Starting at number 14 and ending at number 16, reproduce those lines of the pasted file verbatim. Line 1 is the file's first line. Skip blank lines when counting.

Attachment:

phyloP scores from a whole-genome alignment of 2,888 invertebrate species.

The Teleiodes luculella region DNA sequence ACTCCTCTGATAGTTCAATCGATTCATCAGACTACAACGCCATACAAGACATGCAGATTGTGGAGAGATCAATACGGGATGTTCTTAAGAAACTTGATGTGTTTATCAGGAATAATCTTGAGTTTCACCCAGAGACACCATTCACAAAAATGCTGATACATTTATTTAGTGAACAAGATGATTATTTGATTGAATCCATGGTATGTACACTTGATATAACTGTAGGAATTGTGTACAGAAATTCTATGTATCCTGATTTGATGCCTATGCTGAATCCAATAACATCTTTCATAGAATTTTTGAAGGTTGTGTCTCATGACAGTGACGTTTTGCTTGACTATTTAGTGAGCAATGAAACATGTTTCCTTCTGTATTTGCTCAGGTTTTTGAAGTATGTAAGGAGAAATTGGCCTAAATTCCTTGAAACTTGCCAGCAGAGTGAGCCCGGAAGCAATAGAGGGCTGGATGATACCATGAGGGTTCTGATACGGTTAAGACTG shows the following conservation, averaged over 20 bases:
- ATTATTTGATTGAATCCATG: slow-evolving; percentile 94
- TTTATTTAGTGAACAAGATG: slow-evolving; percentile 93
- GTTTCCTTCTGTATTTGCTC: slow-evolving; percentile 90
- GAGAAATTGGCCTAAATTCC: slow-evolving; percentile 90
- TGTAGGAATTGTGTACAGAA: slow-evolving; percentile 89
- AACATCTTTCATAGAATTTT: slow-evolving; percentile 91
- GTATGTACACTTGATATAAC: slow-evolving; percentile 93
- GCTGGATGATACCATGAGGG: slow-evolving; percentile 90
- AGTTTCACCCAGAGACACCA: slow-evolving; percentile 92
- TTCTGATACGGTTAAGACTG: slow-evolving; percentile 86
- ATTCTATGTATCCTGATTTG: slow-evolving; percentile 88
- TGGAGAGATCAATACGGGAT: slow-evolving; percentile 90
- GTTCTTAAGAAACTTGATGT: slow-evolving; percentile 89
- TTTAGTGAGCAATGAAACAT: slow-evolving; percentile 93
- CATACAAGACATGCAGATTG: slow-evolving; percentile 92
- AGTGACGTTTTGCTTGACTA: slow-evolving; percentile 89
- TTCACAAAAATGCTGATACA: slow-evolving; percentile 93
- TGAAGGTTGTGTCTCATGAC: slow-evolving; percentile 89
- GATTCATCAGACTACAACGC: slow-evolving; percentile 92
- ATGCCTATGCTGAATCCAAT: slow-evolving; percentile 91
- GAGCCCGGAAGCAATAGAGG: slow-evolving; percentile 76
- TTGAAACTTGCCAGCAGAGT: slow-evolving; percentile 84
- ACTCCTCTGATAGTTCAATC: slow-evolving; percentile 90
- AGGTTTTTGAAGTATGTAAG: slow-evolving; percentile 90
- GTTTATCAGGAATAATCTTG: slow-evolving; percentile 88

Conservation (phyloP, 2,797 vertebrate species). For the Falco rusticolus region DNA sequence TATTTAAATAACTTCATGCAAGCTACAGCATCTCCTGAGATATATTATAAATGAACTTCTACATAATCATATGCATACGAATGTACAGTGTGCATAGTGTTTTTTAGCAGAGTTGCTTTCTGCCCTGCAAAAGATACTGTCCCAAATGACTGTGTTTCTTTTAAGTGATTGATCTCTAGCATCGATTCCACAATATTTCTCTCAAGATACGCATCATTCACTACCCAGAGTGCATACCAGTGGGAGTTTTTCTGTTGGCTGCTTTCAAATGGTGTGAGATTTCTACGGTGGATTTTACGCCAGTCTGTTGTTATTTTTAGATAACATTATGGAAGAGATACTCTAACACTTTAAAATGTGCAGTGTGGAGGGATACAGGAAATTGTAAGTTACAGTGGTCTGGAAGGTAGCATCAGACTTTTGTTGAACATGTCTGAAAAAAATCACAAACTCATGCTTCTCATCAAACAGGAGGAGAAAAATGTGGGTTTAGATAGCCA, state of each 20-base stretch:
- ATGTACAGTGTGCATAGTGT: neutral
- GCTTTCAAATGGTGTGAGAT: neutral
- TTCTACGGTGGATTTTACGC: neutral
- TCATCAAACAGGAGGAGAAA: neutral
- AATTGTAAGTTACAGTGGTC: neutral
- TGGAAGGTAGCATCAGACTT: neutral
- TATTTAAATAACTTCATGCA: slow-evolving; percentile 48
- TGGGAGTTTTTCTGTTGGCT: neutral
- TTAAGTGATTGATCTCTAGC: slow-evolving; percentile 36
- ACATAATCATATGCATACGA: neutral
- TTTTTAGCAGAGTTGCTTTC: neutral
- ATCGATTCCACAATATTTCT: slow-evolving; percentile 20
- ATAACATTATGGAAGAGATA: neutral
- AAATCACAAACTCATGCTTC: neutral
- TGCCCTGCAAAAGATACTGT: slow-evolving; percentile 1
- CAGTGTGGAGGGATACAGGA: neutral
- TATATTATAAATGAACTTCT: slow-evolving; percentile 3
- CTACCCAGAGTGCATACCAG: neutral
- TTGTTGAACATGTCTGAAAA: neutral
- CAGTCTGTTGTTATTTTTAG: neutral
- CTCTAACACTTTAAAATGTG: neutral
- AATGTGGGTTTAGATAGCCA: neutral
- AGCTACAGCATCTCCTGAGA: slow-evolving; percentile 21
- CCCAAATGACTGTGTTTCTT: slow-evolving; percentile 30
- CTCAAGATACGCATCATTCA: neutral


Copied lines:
- TGGAGAGATCAATACGGGAT: slow-evolving; percentile 90
- GTTCTTAAGAAACTTGATGT: slow-evolving; percentile 89
- TTTAGTGAGCAATGAAACAT: slow-evolving; percentile 93